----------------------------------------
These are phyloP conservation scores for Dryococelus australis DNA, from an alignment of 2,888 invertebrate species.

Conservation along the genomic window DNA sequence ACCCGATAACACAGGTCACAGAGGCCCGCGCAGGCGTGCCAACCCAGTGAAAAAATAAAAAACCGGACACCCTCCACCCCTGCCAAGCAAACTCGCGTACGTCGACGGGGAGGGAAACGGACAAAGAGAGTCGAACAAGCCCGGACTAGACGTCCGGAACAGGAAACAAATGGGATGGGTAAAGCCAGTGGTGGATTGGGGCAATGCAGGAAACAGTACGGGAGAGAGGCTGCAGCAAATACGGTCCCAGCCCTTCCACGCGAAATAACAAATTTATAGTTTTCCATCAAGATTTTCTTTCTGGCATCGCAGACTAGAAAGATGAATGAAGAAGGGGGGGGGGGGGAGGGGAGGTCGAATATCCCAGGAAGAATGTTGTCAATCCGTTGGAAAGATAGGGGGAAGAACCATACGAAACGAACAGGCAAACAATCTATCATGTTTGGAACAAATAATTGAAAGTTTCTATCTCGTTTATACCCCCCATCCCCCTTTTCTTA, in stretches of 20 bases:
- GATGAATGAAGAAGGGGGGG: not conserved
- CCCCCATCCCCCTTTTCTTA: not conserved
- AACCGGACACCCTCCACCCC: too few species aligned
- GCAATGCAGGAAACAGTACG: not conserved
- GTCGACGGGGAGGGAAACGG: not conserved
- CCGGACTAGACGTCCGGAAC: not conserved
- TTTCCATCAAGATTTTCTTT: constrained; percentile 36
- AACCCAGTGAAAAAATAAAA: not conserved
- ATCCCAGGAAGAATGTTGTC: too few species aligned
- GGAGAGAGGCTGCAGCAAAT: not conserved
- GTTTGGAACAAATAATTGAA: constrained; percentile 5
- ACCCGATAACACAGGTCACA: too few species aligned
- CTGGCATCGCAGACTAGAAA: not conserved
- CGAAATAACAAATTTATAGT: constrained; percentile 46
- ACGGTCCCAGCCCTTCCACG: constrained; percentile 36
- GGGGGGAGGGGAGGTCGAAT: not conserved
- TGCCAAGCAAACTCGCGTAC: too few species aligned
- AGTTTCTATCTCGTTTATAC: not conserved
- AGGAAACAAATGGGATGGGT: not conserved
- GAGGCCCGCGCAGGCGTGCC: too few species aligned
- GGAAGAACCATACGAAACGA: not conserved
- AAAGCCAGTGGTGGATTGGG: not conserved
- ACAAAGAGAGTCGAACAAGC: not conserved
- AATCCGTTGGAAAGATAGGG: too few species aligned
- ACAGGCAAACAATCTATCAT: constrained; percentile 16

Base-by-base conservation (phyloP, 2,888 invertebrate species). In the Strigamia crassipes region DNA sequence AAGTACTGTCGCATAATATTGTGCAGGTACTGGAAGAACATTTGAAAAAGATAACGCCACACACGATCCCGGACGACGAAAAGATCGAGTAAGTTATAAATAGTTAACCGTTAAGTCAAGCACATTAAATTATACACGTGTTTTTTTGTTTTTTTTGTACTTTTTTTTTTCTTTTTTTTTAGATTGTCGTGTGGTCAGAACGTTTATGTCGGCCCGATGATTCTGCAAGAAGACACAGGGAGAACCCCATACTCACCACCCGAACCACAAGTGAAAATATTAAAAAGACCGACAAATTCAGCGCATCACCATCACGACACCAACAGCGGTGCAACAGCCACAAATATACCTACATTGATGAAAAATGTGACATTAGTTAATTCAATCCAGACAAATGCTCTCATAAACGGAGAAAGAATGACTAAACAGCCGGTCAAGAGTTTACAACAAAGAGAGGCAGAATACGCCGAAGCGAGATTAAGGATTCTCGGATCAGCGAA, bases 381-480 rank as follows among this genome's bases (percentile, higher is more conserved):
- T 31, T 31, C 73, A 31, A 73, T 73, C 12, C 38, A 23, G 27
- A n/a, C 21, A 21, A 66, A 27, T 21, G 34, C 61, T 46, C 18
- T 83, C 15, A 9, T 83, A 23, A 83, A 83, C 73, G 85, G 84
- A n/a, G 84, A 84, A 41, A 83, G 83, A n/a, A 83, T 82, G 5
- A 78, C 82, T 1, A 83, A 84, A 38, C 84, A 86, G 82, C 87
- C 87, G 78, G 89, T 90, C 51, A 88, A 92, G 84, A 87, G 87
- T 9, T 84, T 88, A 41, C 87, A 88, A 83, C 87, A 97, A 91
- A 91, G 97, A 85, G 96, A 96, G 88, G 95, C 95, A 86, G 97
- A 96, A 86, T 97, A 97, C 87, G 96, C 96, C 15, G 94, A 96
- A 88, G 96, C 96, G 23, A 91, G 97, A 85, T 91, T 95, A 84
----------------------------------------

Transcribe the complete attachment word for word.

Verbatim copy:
These are phyloP conservation scores for Dryococelus australis DNA, from an alignment of 2,888 invertebrate species.

Conservation along the genomic window DNA sequence ACCCGATAACACAGGTCACAGAGGCCCGCGCAGGCGTGCCAACCCAGTGAAAAAATAAAAAACCGGACACCCTCCACCCCTGCCAAGCAAACTCGCGTACGTCGACGGGGAGGGAAACGGACAAAGAGAGTCGAACAAGCCCGGACTAGACGTCCGGAACAGGAAACAAATGGGATGGGTAAAGCCAGTGGTGGATTGGGGCAATGCAGGAAACAGTACGGGAGAGAGGCTGCAGCAAATACGGTCCCAGCCCTTCCACGCGAAATAACAAATTTATAGTTTTCCATCAAGATTTTCTTTCTGGCATCGCAGACTAGAAAGATGAATGAAGAAGGGGGGGGGGGGGAGGGGAGGTCGAATATCCCAGGAAGAATGTTGTCAATCCGTTGGAAAGATAGGGGGAAGAACCATACGAAACGAACAGGCAAACAATCTATCATGTTTGGAACAAATAATTGAAAGTTTCTATCTCGTTTATACCCCCCATCCCCCTTTTCTTA, in stretches of 20 bases:
- GATGAATGAAGAAGGGGGGG: not conserved
- CCCCCATCCCCCTTTTCTTA: not conserved
- AACCGGACACCCTCCACCCC: too few species aligned
- GCAATGCAGGAAACAGTACG: not conserved
- GTCGACGGGGAGGGAAACGG: not conserved
- CCGGACTAGACGTCCGGAAC: not conserved
- TTTCCATCAAGATTTTCTTT: constrained; percentile 36
- AACCCAGTGAAAAAATAAAA: not conserved
- ATCCCAGGAAGAATGTTGTC: too few species aligned
- GGAGAGAGGCTGCAGCAAAT: not conserved
- GTTTGGAACAAATAATTGAA: constrained; percentile 5
- ACCCGATAACACAGGTCACA: too few species aligned
- CTGGCATCGCAGACTAGAAA: not conserved
- CGAAATAACAAATTTATAGT: constrained; percentile 46
- ACGGTCCCAGCCCTTCCACG: constrained; percentile 36
- GGGGGGAGGGGAGGTCGAAT: not conserved
- TGCCAAGCAAACTCGCGTAC: too few species aligned
- AGTTTCTATCTCGTTTATAC: not conserved
- AGGAAACAAATGGGATGGGT: not conserved
- GAGGCCCGCGCAGGCGTGCC: too few species aligned
- GGAAGAACCATACGAAACGA: not conserved
- AAAGCCAGTGGTGGATTGGG: not conserved
- ACAAAGAGAGTCGAACAAGC: not conserved
- AATCCGTTGGAAAGATAGGG: too few species aligned
- ACAGGCAAACAATCTATCAT: constrained; percentile 16

Base-by-base conservation (phyloP, 2,888 invertebrate species). In the Strigamia crassipes region DNA sequence AAGTACTGTCGCATAATATTGTGCAGGTACTGGAAGAACATTTGAAAAAGATAACGCCACACACGATCCCGGACGACGAAAAGATCGAGTAAGTTATAAATAGTTAACCGTTAAGTCAAGCACATTAAATTATACACGTGTTTTTTTGTTTTTTTTGTACTTTTTTTTTTCTTTTTTTTTAGATTGTCGTGTGGTCAGAACGTTTATGTCGGCCCGATGATTCTGCAAGAAGACACAGGGAGAACCCCATACTCACCACCCGAACCACAAGTGAAAATATTAAAAAGACCGACAAATTCAGCGCATCACCATCACGACACCAACAGCGGTGCAACAGCCACAAATATACCTACATTGATGAAAAATGTGACATTAGTTAATTCAATCCAGACAAATGCTCTCATAAACGGAGAAAGAATGACTAAACAGCCGGTCAAGAGTTTACAACAAAGAGAGGCAGAATACGCCGAAGCGAGATTAAGGATTCTCGGATCAGCGAA, bases 381-480 rank as follows among this genome's bases (percentile, higher is more conserved):
- T 31, T 31, C 73, A 31, A 73, T 73, C 12, C 38, A 23, G 27
- A n/a, C 21, A 21, A 66, A 27, T 21, G 34, C 61, T 46, C 18
- T 83, C 15, A 9, T 83, A 23, A 83, A 83, C 73, G 85, G 84
- A n/a, G 84, A 84, A 41, A 83, G 83, A n/a, A 83, T 82, G 5
- A 78, C 82, T 1, A 83, A 84, A 38, C 84, A 86, G 82, C 87
- C 87, G 78, G 89, T 90, C 51, A 88, A 92, G 84, A 87, G 87
- T 9, T 84, T 88, A 41, C 87, A 88, A 83, C 87, A 97, A 91
- A 91, G 97, A 85, G 96, A 96, G 88, G 95, C 95, A 86, G 97
- A 96, A 86, T 97, A 97, C 87, G 96, C 96, C 15, G 94, A 96
- A 88, G 96, C 96, G 23, A 91, G 97, A 85, T 91, T 95, A 84